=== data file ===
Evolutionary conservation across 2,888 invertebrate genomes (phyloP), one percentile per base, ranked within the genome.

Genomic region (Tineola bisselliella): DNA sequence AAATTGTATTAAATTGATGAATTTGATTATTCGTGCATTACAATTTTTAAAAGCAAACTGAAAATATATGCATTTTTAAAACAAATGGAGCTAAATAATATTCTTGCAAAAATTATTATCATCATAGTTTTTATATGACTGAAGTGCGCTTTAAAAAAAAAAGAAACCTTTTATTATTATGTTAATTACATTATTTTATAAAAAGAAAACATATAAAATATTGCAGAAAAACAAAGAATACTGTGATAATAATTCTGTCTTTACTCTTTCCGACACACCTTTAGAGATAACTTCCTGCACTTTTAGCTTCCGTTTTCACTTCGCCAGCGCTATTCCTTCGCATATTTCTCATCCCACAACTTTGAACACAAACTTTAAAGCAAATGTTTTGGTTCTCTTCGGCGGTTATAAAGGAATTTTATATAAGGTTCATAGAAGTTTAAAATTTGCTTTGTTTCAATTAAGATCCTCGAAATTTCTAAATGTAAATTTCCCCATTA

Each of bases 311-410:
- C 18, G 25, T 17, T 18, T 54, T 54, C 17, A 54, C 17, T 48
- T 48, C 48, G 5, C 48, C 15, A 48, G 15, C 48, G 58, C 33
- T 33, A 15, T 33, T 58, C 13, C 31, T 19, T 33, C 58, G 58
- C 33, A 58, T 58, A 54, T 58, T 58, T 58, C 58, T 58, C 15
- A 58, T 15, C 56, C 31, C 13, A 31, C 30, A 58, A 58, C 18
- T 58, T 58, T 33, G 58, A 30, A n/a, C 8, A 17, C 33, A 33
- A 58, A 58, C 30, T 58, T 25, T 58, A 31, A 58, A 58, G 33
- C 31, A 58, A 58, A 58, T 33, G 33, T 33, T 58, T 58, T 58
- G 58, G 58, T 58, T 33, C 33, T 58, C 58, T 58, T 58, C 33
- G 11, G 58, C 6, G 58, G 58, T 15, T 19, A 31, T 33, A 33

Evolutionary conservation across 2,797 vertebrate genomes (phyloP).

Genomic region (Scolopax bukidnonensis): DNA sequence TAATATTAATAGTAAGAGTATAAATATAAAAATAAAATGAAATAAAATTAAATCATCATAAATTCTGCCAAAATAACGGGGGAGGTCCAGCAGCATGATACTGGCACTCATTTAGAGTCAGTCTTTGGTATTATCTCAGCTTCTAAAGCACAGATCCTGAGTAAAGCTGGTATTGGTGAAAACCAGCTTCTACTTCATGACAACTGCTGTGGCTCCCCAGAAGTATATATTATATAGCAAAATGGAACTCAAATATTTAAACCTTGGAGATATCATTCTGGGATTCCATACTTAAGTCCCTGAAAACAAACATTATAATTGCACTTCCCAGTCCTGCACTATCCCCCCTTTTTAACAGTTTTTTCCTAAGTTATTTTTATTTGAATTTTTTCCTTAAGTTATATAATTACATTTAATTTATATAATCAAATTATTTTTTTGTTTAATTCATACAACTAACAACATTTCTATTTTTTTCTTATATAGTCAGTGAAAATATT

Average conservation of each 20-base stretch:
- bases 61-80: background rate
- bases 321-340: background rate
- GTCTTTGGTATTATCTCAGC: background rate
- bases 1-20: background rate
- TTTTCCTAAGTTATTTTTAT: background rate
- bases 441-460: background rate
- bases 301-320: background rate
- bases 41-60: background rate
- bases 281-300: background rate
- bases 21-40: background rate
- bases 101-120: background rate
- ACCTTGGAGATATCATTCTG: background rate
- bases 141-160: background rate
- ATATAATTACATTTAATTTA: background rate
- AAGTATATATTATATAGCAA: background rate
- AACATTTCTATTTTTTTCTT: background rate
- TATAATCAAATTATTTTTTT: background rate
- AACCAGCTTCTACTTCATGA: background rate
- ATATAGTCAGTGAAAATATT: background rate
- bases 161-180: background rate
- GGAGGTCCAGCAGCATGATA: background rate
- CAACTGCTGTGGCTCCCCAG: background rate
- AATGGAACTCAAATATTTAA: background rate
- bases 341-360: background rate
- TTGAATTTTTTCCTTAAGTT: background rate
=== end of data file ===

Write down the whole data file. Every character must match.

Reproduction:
Evolutionary conservation across 2,888 invertebrate genomes (phyloP), one percentile per base, ranked within the genome.

Genomic region (Tineola bisselliella): DNA sequence AAATTGTATTAAATTGATGAATTTGATTATTCGTGCATTACAATTTTTAAAAGCAAACTGAAAATATATGCATTTTTAAAACAAATGGAGCTAAATAATATTCTTGCAAAAATTATTATCATCATAGTTTTTATATGACTGAAGTGCGCTTTAAAAAAAAAAGAAACCTTTTATTATTATGTTAATTACATTATTTTATAAAAAGAAAACATATAAAATATTGCAGAAAAACAAAGAATACTGTGATAATAATTCTGTCTTTACTCTTTCCGACACACCTTTAGAGATAACTTCCTGCACTTTTAGCTTCCGTTTTCACTTCGCCAGCGCTATTCCTTCGCATATTTCTCATCCCACAACTTTGAACACAAACTTTAAAGCAAATGTTTTGGTTCTCTTCGGCGGTTATAAAGGAATTTTATATAAGGTTCATAGAAGTTTAAAATTTGCTTTGTTTCAATTAAGATCCTCGAAATTTCTAAATGTAAATTTCCCCATTA

Each of bases 311-410:
- C 18, G 25, T 17, T 18, T 54, T 54, C 17, A 54, C 17, T 48
- T 48, C 48, G 5, C 48, C 15, A 48, G 15, C 48, G 58, C 33
- T 33, A 15, T 33, T 58, C 13, C 31, T 19, T 33, C 58, G 58
- C 33, A 58, T 58, A 54, T 58, T 58, T 58, C 58, T 58, C 15
- A 58, T 15, C 56, C 31, C 13, A 31, C 30, A 58, A 58, C 18
- T 58, T 58, T 33, G 58, A 30, A n/a, C 8, A 17, C 33, A 33
- A 58, A 58, C 30, T 58, T 25, T 58, A 31, A 58, A 58, G 33
- C 31, A 58, A 58, A 58, T 33, G 33, T 33, T 58, T 58, T 58
- G 58, G 58, T 58, T 33, C 33, T 58, C 58, T 58, T 58, C 33
- G 11, G 58, C 6, G 58, G 58, T 15, T 19, A 31, T 33, A 33

Evolutionary conservation across 2,797 vertebrate genomes (phyloP).

Genomic region (Scolopax bukidnonensis): DNA sequence TAATATTAATAGTAAGAGTATAAATATAAAAATAAAATGAAATAAAATTAAATCATCATAAATTCTGCCAAAATAACGGGGGAGGTCCAGCAGCATGATACTGGCACTCATTTAGAGTCAGTCTTTGGTATTATCTCAGCTTCTAAAGCACAGATCCTGAGTAAAGCTGGTATTGGTGAAAACCAGCTTCTACTTCATGACAACTGCTGTGGCTCCCCAGAAGTATATATTATATAGCAAAATGGAACTCAAATATTTAAACCTTGGAGATATCATTCTGGGATTCCATACTTAAGTCCCTGAAAACAAACATTATAATTGCACTTCCCAGTCCTGCACTATCCCCCCTTTTTAACAGTTTTTTCCTAAGTTATTTTTATTTGAATTTTTTCCTTAAGTTATATAATTACATTTAATTTATATAATCAAATTATTTTTTTGTTTAATTCATACAACTAACAACATTTCTATTTTTTTCTTATATAGTCAGTGAAAATATT

Average conservation of each 20-base stretch:
- bases 61-80: background rate
- bases 321-340: background rate
- GTCTTTGGTATTATCTCAGC: background rate
- bases 1-20: background rate
- TTTTCCTAAGTTATTTTTAT: background rate
- bases 441-460: background rate
- bases 301-320: background rate
- bases 41-60: background rate
- bases 281-300: background rate
- bases 21-40: background rate
- bases 101-120: background rate
- ACCTTGGAGATATCATTCTG: background rate
- bases 141-160: background rate
- ATATAATTACATTTAATTTA: background rate
- AAGTATATATTATATAGCAA: background rate
- AACATTTCTATTTTTTTCTT: background rate
- TATAATCAAATTATTTTTTT: background rate
- AACCAGCTTCTACTTCATGA: background rate
- ATATAGTCAGTGAAAATATT: background rate
- bases 161-180: background rate
- GGAGGTCCAGCAGCATGATA: background rate
- CAACTGCTGTGGCTCCCCAG: background rate
- AATGGAACTCAAATATTTAA: background rate
- bases 341-360: background rate
- TTGAATTTTTTCCTTAAGTT: background rate